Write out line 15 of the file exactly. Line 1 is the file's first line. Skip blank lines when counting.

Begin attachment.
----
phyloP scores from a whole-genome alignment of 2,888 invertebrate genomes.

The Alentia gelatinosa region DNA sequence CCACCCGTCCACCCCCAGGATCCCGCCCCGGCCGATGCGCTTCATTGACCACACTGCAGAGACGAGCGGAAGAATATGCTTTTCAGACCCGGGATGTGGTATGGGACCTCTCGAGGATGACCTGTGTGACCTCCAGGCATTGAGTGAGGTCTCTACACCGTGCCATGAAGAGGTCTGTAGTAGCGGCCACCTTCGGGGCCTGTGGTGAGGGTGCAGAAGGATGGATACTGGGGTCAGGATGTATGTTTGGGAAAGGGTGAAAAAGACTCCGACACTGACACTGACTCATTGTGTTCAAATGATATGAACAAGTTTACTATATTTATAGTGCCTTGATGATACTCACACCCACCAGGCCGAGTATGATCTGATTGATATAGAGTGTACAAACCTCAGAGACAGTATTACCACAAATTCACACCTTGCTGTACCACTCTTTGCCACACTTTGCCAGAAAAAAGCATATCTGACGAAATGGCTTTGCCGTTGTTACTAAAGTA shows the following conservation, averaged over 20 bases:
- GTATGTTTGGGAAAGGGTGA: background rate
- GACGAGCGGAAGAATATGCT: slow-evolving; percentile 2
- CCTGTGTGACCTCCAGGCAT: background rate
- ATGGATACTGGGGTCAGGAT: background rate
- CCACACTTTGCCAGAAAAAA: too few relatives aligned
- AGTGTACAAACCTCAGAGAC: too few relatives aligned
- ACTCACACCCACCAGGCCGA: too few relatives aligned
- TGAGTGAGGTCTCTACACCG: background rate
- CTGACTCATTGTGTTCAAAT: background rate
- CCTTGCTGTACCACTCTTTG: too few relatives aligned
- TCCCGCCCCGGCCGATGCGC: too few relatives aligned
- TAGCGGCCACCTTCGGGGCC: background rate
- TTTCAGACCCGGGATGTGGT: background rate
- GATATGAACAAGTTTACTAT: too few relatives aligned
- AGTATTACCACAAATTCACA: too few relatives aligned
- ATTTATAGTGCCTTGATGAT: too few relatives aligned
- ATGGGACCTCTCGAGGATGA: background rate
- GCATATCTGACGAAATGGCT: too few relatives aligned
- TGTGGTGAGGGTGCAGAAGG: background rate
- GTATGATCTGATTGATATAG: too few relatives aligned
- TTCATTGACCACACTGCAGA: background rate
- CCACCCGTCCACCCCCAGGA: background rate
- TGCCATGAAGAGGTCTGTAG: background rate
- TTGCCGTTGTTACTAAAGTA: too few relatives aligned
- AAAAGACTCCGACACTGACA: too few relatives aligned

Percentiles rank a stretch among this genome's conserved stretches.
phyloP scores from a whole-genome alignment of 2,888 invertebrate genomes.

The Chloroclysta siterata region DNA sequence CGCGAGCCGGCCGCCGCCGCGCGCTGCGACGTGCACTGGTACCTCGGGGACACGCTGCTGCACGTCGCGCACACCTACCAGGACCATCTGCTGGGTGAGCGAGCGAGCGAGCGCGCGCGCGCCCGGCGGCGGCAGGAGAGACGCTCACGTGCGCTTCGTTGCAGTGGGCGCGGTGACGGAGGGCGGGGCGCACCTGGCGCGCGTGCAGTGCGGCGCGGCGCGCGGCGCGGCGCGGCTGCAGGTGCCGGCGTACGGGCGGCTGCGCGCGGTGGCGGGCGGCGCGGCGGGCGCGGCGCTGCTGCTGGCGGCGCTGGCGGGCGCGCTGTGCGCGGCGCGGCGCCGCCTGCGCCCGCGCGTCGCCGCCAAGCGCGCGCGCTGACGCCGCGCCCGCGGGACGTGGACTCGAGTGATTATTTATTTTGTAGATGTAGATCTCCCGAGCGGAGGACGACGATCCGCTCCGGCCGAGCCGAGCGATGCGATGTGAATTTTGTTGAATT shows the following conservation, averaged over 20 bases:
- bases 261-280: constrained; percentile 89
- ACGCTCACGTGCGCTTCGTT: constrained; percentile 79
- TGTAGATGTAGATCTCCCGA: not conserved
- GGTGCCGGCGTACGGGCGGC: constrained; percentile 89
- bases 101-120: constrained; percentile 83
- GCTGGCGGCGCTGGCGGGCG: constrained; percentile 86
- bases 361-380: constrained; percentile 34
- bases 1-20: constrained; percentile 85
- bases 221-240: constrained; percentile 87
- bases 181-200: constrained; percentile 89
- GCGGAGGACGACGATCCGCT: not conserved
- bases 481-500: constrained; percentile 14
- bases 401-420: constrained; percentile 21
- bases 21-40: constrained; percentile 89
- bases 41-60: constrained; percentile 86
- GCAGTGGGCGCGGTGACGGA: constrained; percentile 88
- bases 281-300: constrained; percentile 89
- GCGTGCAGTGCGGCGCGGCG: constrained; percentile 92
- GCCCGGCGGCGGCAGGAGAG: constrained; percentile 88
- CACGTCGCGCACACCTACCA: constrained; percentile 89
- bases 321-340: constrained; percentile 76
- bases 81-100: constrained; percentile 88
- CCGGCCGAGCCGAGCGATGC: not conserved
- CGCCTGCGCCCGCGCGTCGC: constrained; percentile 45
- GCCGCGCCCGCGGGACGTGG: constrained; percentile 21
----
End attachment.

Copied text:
- TTTCAGACCCGGGATGTGGT: background rate